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  • Axe Throwing: How it Started and Which Axes to Throw

    January 14, 2021 4 min read

    Axe Throwing: How it Started and Which Axes to Throw

    Whether you’re trying to keep your homestead warm during the winter, cooking while enjoying our breathtaking wilderness, or sinking a blade in a target for sport... the folks at Kent of Inglewood have you covered for axes and hatchets.

    A (very) brief history

    Throwing axes and hatchets for sport is certainly nothing new. What’s new and exciting is the ever growing and evolving sport of urban axe throwing which has taken the world by storm in the last decade or so. Axe throwing has evolved from specialized sports like The Lumberjack Games, and has shrunk it to fit within a small arena. These arenas are usually found in the industrial parts of most urban centres, making axe throwing accessible to folks from all walks of life.

    What started it all was a motorcycle loving bartender from Toronto, who would gather his pals in a small backyard on College Street back in 2006. It was dubbed the “Backyard Axe Throwing League” or “BATL” for short. It was there they would enjoy a few beverages while trying to rack up points by hurling 1.5lb camp hatchets at a sketchy setup of 2x10 SPF(Spruce/Pine/Fir) lumber against a single opponent.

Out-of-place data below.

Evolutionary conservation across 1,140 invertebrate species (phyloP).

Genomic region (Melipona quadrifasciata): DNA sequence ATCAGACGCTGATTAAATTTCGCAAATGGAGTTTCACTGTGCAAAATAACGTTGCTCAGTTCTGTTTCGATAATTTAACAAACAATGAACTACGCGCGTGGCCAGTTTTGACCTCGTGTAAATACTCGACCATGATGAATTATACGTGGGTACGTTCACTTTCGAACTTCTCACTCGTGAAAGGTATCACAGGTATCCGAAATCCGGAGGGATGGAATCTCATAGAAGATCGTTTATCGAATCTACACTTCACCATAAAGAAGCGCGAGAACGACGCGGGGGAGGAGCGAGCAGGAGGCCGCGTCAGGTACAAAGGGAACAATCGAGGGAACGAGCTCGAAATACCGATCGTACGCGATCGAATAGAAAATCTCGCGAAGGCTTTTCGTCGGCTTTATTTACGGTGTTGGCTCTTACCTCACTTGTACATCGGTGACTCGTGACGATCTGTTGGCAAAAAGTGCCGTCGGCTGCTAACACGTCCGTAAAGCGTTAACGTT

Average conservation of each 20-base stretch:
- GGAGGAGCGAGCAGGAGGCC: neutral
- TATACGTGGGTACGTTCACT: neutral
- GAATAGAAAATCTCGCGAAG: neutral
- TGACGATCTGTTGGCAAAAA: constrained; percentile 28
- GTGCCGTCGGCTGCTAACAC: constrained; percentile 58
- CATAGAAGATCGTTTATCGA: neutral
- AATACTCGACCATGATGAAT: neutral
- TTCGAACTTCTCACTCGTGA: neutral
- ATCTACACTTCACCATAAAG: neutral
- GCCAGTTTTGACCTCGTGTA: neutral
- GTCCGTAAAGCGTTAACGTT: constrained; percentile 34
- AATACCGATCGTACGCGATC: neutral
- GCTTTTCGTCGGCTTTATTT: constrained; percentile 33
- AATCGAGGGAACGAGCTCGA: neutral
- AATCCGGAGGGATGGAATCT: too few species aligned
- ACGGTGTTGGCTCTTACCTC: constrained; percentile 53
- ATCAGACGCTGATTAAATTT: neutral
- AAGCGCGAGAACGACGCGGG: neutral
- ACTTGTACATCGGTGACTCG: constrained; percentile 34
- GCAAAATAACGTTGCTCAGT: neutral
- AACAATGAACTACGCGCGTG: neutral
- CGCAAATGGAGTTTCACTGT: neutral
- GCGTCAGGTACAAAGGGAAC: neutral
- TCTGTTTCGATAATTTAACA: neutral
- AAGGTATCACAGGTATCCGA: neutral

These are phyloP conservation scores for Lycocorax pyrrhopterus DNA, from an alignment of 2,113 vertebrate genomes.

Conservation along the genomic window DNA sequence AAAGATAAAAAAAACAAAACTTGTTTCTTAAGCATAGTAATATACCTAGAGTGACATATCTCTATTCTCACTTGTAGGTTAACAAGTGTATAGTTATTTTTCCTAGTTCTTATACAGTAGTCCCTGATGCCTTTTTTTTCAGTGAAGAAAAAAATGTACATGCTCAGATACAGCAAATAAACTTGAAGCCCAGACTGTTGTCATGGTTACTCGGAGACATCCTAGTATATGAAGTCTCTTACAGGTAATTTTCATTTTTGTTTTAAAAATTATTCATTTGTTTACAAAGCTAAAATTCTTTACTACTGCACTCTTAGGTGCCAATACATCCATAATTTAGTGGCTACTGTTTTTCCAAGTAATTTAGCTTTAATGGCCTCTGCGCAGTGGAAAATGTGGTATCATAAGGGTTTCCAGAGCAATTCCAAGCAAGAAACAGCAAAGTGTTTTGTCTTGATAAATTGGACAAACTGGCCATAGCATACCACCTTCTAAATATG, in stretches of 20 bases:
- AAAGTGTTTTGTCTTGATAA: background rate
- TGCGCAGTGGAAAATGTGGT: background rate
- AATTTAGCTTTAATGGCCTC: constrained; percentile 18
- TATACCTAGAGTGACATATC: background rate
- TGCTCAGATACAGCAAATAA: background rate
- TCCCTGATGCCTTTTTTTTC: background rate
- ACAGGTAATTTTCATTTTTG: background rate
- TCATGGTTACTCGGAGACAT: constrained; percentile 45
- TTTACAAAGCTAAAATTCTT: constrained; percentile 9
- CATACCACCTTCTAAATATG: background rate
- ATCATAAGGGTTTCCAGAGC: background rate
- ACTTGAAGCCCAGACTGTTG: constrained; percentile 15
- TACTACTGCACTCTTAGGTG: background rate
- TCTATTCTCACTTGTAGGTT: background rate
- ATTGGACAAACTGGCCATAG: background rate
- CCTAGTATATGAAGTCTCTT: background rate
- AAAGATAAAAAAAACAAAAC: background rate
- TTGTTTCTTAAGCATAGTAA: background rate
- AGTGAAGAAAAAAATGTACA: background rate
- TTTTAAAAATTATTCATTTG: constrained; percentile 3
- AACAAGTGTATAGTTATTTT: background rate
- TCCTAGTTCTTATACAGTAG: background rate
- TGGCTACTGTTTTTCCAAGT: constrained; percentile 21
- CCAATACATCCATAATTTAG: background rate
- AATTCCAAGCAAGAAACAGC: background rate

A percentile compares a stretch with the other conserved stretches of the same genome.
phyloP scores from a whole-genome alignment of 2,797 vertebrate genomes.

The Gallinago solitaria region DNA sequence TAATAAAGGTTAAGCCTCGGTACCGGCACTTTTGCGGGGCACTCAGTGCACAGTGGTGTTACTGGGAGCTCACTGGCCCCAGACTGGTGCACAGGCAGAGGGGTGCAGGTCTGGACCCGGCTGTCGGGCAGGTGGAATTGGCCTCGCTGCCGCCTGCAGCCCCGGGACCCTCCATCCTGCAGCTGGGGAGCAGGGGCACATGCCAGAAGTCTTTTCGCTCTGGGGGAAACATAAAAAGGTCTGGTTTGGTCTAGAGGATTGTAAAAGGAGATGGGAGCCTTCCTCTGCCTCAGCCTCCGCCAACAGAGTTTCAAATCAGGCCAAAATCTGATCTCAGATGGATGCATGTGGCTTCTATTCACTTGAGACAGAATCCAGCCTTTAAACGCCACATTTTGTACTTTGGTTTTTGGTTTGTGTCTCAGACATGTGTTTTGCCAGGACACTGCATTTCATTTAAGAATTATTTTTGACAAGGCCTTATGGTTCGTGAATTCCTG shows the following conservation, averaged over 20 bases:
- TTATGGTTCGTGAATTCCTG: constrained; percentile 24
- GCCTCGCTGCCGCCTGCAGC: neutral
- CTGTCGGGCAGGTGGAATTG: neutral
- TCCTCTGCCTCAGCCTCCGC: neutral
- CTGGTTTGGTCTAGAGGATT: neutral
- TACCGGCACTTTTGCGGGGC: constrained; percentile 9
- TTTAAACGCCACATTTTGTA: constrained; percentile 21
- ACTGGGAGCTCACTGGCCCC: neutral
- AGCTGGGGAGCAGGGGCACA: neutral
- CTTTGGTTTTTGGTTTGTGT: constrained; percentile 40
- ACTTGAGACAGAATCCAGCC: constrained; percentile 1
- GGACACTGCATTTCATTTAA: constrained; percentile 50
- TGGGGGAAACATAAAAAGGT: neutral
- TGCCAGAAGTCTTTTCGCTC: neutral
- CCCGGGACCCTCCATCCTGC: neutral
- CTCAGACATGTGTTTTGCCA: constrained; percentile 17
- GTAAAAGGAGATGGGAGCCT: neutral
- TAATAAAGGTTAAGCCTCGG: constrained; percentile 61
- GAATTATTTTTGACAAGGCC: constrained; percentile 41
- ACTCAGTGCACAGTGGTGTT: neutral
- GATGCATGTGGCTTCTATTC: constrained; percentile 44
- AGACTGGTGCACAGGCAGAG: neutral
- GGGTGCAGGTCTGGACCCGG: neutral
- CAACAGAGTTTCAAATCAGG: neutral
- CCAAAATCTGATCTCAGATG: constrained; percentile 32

This quickly became a weekly hangout for a growing number of people, which eventually out grew the backyard and moved indoors. Soon enough it was opened to the public for private events and team building. Then one indoor location became two indoor locations, and the number of “leagues” multiplied. Then there were three locations, and on and on. The growth of BATL hasn’t slowed down since. 

    Eventually, there would be enough leagues, each crowning a season champion five times per year, that a tournament of champions was born. It was dubbed the “Champ’s League.” The Champions League eventually got to be too big, and other axe-throwing venues were popping up all over. This spawned the idea of a standardization of the rules, and thus the International Axe Throwing Federation was founded. As a result, the Champion’s League changed its name to the International Axe Throwing Championship in 2017 and the winner of the first IATC took home $1,000 cash. To illustrate just how much the sport has grown, the first-place winner in February 2020 took home a record $20,000 grand prize in a 256-person, double-elimination bracket.

    Our resident axe-throwing champ, Sean Coutts

    At Kent of Inglewood we’re big fans of axe throwing, and we even have a pro in our midsts at the Ottawa shop. Sean Coutts has been competing in the sport of Axe Throwing since 2015. On top of his experience as a coach and league runner, he’s also an internationally ranked league member in the IATF with seven local titles, not to mention he’s a two-time East Regional competitor, two-time International Axe Throwing Championship competitor, and has various Winter/Summer “Skillz” competitions and sanctioned IATF competitions under his belt. He has traveled to Montreal, Toronto and Philadelphia to compete. At his home venue in Ottawa, he also invented a well-known trick shot dubbed “The Wolverine.”